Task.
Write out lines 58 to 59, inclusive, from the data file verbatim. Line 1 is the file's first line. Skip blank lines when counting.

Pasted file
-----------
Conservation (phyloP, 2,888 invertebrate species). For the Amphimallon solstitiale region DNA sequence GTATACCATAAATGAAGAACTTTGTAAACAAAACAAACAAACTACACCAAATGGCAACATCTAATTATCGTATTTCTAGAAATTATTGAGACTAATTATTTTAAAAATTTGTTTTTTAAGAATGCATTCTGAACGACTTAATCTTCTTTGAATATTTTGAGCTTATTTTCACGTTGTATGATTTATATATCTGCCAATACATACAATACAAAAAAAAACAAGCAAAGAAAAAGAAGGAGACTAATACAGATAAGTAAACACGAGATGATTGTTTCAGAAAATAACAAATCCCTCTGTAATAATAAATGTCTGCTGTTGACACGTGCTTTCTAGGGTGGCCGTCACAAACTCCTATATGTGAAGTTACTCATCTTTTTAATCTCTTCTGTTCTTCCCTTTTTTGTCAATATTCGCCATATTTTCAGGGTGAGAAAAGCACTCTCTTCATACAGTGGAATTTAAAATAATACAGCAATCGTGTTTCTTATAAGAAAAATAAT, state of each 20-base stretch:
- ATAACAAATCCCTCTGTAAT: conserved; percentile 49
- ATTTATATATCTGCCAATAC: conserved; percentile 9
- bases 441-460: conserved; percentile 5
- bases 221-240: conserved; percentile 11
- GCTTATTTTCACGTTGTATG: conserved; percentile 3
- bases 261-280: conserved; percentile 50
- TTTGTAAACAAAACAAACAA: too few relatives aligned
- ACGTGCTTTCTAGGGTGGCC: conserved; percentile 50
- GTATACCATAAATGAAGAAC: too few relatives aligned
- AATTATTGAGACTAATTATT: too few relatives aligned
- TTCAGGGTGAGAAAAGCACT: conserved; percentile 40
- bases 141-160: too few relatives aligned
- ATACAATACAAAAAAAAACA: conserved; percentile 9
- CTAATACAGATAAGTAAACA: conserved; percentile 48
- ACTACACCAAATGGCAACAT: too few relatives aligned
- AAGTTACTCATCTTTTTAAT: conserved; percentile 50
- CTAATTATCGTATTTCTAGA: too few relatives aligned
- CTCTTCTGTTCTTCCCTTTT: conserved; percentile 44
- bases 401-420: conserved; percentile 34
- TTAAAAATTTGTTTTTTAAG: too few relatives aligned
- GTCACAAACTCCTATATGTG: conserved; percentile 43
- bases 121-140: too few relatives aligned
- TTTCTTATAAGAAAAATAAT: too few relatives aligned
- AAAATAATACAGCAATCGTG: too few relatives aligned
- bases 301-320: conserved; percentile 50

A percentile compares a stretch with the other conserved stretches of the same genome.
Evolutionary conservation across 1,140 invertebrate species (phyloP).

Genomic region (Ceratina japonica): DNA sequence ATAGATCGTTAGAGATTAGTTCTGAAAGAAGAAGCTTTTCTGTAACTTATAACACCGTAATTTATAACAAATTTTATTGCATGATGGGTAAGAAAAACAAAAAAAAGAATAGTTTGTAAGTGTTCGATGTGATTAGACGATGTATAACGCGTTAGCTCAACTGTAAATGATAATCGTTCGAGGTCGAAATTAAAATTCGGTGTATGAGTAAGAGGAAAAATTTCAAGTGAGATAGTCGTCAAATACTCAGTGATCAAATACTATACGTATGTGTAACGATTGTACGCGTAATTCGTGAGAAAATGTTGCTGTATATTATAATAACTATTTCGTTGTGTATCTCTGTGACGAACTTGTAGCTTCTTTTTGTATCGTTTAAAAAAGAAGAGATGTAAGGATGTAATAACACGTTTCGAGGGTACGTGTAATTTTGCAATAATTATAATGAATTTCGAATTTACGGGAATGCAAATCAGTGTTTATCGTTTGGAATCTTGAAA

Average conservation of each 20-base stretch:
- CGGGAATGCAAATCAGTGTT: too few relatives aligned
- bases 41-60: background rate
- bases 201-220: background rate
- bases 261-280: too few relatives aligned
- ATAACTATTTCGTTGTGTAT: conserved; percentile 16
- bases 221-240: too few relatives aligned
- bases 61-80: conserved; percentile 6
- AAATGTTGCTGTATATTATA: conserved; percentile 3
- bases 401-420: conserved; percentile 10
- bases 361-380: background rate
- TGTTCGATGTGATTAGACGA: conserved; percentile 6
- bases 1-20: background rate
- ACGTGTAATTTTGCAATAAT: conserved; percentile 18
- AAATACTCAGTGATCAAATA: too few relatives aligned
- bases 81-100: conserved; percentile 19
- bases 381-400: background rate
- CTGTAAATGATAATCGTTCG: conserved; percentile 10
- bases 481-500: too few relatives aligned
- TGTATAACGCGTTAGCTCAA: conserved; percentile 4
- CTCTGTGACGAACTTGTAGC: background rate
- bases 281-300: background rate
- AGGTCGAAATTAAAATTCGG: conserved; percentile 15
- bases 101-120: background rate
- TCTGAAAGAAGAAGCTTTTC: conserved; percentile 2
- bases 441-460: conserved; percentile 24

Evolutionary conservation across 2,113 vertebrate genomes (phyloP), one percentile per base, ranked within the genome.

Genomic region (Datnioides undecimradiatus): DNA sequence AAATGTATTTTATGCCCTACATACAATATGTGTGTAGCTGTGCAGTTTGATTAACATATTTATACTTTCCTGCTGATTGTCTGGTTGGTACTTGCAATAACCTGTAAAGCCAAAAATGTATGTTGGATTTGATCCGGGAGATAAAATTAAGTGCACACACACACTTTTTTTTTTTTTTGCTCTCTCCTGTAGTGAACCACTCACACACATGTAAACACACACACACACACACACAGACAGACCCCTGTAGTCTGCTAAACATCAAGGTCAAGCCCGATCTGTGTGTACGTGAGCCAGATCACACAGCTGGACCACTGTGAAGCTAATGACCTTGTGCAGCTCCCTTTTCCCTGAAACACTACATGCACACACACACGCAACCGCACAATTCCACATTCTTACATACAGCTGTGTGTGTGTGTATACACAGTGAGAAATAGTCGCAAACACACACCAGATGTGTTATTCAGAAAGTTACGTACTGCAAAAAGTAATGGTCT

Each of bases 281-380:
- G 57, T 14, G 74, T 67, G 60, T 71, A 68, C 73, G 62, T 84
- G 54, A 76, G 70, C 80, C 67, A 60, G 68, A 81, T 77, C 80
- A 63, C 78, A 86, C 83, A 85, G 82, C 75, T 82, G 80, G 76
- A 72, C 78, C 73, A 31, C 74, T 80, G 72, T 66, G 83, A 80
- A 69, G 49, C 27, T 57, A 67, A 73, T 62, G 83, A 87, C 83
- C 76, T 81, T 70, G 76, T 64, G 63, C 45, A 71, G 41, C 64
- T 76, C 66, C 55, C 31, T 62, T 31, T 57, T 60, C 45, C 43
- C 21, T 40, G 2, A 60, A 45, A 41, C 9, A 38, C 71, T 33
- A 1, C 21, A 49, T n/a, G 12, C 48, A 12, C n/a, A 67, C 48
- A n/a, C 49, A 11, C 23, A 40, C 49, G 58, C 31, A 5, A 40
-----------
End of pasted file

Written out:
Each of bases 281-380:
- G 57, T 14, G 74, T 67, G 60, T 71, A 68, C 73, G 62, T 84